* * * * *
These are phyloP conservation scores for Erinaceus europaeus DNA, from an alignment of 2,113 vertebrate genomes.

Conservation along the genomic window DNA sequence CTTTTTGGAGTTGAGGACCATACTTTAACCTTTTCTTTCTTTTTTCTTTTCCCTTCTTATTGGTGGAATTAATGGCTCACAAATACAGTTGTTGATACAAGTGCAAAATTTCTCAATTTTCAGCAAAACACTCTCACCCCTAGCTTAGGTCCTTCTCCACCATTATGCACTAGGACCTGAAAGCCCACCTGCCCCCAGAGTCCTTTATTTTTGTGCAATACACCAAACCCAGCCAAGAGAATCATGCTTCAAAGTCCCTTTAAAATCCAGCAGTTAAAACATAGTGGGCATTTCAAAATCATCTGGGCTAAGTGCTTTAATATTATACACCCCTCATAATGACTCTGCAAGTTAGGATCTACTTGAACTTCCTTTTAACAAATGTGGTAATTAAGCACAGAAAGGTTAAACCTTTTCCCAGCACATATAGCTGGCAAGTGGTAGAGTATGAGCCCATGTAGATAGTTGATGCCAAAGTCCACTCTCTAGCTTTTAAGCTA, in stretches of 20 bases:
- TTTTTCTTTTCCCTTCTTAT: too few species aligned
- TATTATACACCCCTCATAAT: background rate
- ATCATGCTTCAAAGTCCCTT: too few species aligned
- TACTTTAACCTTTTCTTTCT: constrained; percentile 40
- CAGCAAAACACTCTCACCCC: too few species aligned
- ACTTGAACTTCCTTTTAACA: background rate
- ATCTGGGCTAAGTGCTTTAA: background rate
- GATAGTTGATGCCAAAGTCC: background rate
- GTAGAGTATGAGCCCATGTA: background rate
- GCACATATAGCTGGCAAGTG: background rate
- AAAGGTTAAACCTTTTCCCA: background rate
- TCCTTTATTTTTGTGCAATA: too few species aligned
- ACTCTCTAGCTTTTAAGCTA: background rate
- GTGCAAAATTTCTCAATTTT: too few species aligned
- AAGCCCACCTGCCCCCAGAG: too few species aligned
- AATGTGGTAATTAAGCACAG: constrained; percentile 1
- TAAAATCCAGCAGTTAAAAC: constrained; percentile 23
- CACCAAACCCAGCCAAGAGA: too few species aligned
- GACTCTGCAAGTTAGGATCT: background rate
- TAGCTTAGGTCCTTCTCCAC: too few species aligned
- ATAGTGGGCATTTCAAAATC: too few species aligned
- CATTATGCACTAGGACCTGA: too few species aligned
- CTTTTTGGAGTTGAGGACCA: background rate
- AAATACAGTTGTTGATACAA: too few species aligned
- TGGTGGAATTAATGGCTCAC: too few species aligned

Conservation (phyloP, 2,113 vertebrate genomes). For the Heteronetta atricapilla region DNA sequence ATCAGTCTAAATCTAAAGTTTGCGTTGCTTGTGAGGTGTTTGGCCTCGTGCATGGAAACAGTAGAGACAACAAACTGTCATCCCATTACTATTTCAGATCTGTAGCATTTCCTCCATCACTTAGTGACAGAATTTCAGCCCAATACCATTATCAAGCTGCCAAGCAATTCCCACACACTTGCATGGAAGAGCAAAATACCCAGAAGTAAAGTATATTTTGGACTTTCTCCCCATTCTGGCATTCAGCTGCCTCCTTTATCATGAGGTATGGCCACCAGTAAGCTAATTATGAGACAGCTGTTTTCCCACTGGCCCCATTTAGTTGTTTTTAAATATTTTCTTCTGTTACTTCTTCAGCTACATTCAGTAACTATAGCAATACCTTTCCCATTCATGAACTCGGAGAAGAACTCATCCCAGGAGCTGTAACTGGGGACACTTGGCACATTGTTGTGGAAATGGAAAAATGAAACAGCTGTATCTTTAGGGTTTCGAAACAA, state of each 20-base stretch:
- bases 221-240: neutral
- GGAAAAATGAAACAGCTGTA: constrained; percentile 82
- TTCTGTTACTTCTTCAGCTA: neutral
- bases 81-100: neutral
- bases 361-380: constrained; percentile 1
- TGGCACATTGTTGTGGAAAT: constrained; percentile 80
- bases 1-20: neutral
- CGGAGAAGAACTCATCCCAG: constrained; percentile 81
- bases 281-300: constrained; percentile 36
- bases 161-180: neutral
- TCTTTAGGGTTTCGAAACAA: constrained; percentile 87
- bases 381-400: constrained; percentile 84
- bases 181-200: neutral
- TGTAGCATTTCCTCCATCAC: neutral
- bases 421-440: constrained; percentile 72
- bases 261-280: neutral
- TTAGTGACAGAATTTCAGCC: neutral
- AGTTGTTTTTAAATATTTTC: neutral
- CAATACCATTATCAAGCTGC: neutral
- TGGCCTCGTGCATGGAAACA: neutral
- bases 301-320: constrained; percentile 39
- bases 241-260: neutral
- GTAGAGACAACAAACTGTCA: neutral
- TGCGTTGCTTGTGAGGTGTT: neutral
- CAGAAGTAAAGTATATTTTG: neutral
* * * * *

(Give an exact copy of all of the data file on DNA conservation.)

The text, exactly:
These are phyloP conservation scores for Erinaceus europaeus DNA, from an alignment of 2,113 vertebrate genomes.

Conservation along the genomic window DNA sequence CTTTTTGGAGTTGAGGACCATACTTTAACCTTTTCTTTCTTTTTTCTTTTCCCTTCTTATTGGTGGAATTAATGGCTCACAAATACAGTTGTTGATACAAGTGCAAAATTTCTCAATTTTCAGCAAAACACTCTCACCCCTAGCTTAGGTCCTTCTCCACCATTATGCACTAGGACCTGAAAGCCCACCTGCCCCCAGAGTCCTTTATTTTTGTGCAATACACCAAACCCAGCCAAGAGAATCATGCTTCAAAGTCCCTTTAAAATCCAGCAGTTAAAACATAGTGGGCATTTCAAAATCATCTGGGCTAAGTGCTTTAATATTATACACCCCTCATAATGACTCTGCAAGTTAGGATCTACTTGAACTTCCTTTTAACAAATGTGGTAATTAAGCACAGAAAGGTTAAACCTTTTCCCAGCACATATAGCTGGCAAGTGGTAGAGTATGAGCCCATGTAGATAGTTGATGCCAAAGTCCACTCTCTAGCTTTTAAGCTA, in stretches of 20 bases:
- TTTTTCTTTTCCCTTCTTAT: too few species aligned
- TATTATACACCCCTCATAAT: background rate
- ATCATGCTTCAAAGTCCCTT: too few species aligned
- TACTTTAACCTTTTCTTTCT: constrained; percentile 40
- CAGCAAAACACTCTCACCCC: too few species aligned
- ACTTGAACTTCCTTTTAACA: background rate
- ATCTGGGCTAAGTGCTTTAA: background rate
- GATAGTTGATGCCAAAGTCC: background rate
- GTAGAGTATGAGCCCATGTA: background rate
- GCACATATAGCTGGCAAGTG: background rate
- AAAGGTTAAACCTTTTCCCA: background rate
- TCCTTTATTTTTGTGCAATA: too few species aligned
- ACTCTCTAGCTTTTAAGCTA: background rate
- GTGCAAAATTTCTCAATTTT: too few species aligned
- AAGCCCACCTGCCCCCAGAG: too few species aligned
- AATGTGGTAATTAAGCACAG: constrained; percentile 1
- TAAAATCCAGCAGTTAAAAC: constrained; percentile 23
- CACCAAACCCAGCCAAGAGA: too few species aligned
- GACTCTGCAAGTTAGGATCT: background rate
- TAGCTTAGGTCCTTCTCCAC: too few species aligned
- ATAGTGGGCATTTCAAAATC: too few species aligned
- CATTATGCACTAGGACCTGA: too few species aligned
- CTTTTTGGAGTTGAGGACCA: background rate
- AAATACAGTTGTTGATACAA: too few species aligned
- TGGTGGAATTAATGGCTCAC: too few species aligned

Conservation (phyloP, 2,113 vertebrate genomes). For the Heteronetta atricapilla region DNA sequence ATCAGTCTAAATCTAAAGTTTGCGTTGCTTGTGAGGTGTTTGGCCTCGTGCATGGAAACAGTAGAGACAACAAACTGTCATCCCATTACTATTTCAGATCTGTAGCATTTCCTCCATCACTTAGTGACAGAATTTCAGCCCAATACCATTATCAAGCTGCCAAGCAATTCCCACACACTTGCATGGAAGAGCAAAATACCCAGAAGTAAAGTATATTTTGGACTTTCTCCCCATTCTGGCATTCAGCTGCCTCCTTTATCATGAGGTATGGCCACCAGTAAGCTAATTATGAGACAGCTGTTTTCCCACTGGCCCCATTTAGTTGTTTTTAAATATTTTCTTCTGTTACTTCTTCAGCTACATTCAGTAACTATAGCAATACCTTTCCCATTCATGAACTCGGAGAAGAACTCATCCCAGGAGCTGTAACTGGGGACACTTGGCACATTGTTGTGGAAATGGAAAAATGAAACAGCTGTATCTTTAGGGTTTCGAAACAA, state of each 20-base stretch:
- bases 221-240: neutral
- GGAAAAATGAAACAGCTGTA: constrained; percentile 82
- TTCTGTTACTTCTTCAGCTA: neutral
- bases 81-100: neutral
- bases 361-380: constrained; percentile 1
- TGGCACATTGTTGTGGAAAT: constrained; percentile 80
- bases 1-20: neutral
- CGGAGAAGAACTCATCCCAG: constrained; percentile 81
- bases 281-300: constrained; percentile 36
- bases 161-180: neutral
- TCTTTAGGGTTTCGAAACAA: constrained; percentile 87
- bases 381-400: constrained; percentile 84
- bases 181-200: neutral
- TGTAGCATTTCCTCCATCAC: neutral
- bases 421-440: constrained; percentile 72
- bases 261-280: neutral
- TTAGTGACAGAATTTCAGCC: neutral
- AGTTGTTTTTAAATATTTTC: neutral
- CAATACCATTATCAAGCTGC: neutral
- TGGCCTCGTGCATGGAAACA: neutral
- bases 301-320: constrained; percentile 39
- bases 241-260: neutral
- GTAGAGACAACAAACTGTCA: neutral
- TGCGTTGCTTGTGAGGTGTT: neutral
- CAGAAGTAAAGTATATTTTG: neutral